We had our first major snow storm of the season today, and school was cancelled — yippee! It would have be a perfect Valentine’s Day gift, except that the Hobgoblin is sick, so we’re not really feeling celebratory. And how did I spend my day off? Working, of course. I read ahead in my classes and graded quizzes, although I had some time left over for a nap and some fun reading. That and some snow shoveling.
I’m nearing the end of Proust’s The Guermantes Way; I know I haven’t written much about this (maybe I haven’t written anything), but I am enjoying it, just in a low-key kind of way. I’m not as thrilled by this volume as I was by the first two; it’s more about social dynamics and less about the subtleties of the mind — although the subtleties of the mind are there too. The narrator is making his way in high society and finding out what this society is not what he expected it to be. The book is full of accounts of conversations and people’s comings and goings and gossip and wit, or people’s attempts at wit. While at times I wish I were through with Proust so that I’d have more time for other things, I’ve been surprised at how I’m generally content to keep reading him, a little bit at a time, absorbing it slowly and really living with it.
And I’m about 1/3 of the way into Boswell’s Life of Johnson, which, if you follow this blog, you’ve gotten many quotations from. I’m amused at the way Boswell rushes through the first 54 years of Johnson’s life in 240 pages (the rushing being relative, of course — my edition is over 1,200 pages) until the time when Johnson and Boswell meet, at which point he slows way down and gives all kinds of detail of their every interaction. They discuss in a few conversations how the best biographies are those written by someone who has known and interacted with the subject, which explains Boswell’s odd pacing in the book — he’s not trying to be thorough about every part of Johnson’s life, but is focusing on the parts he knows best. The first 240 pages before their meeting were interesting, but not nearly as much as the sparks that fly in the pages afterwards. Much of this part consists of loosely-connected (or completely unconnected) anecdotes of witty conversations, political and literary debates, copies of letters, and descriptions of what Johnson is writing.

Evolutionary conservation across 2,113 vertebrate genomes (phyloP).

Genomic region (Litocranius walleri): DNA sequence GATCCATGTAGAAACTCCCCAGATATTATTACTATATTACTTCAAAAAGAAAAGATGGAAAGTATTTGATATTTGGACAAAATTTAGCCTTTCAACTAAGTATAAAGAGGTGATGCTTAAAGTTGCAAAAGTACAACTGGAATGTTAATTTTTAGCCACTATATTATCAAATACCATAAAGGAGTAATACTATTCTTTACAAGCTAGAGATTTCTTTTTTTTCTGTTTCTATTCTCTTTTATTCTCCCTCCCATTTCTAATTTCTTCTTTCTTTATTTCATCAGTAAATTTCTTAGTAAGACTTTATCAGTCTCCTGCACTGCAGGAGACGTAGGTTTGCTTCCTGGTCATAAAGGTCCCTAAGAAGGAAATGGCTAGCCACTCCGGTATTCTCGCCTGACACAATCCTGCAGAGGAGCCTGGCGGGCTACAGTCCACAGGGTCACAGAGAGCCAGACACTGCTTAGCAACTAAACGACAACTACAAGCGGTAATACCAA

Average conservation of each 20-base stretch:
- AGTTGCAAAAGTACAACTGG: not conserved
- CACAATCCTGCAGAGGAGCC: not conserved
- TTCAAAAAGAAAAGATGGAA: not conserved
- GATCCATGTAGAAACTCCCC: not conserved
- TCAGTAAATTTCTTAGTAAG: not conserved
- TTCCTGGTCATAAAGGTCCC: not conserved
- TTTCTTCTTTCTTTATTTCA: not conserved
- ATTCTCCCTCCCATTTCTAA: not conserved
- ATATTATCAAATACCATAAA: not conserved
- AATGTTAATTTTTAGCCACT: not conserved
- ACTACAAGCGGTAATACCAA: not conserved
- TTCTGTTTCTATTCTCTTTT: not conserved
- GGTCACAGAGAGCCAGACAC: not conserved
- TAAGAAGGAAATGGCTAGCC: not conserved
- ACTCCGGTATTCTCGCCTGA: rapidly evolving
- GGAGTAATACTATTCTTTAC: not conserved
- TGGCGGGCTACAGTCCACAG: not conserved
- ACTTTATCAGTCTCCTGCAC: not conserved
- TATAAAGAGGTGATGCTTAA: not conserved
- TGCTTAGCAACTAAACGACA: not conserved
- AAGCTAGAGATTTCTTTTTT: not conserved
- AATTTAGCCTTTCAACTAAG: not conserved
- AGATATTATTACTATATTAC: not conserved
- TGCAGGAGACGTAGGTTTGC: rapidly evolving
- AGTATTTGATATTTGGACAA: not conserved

I’m making my way through The Best American Essays, 2006 and so far I’m not feeling terribly impressed. I suppose that irritating introductory essay set the tone for the whole book. Some of the essays I do like; one in particular is Emily Bernard’s, “Teaching the N-word,” about, as you can surmise, dealing with race in the classroom. Of the six other essays that I’ve read, however, two were okay but ultimately unsatisfying, two just didn’t reach me at all, one I find whiny, and another I thought was full of cliches, very earnestly described. I’m going to stick with it, hoping the essays improve, but I’m disappointed because I remember being enraptured with previous editions of this series. It makes sense, though, that the editor is going to set the tone of a collection, and if I’m not impressed by the editor, I’m not going to be impressed by the collection.
And lastly I’m reading The Rings of Saturn and finding it an interesting experience; I feel like I’m not really taking it in, that I don’t really know what I have on my hands and so don’t know exactly how to process it and make sense of it. I’m enjoying it, but I don’t feel like I’ve quite got a handle on it. This would be a good candidate for a re-reading, or perhaps (or additionally) further reading in Sebald’s other books, to get a better sense of how to understand him. If a book teaches you how to read it, I haven’t quite learned the lesson yet. More on this later.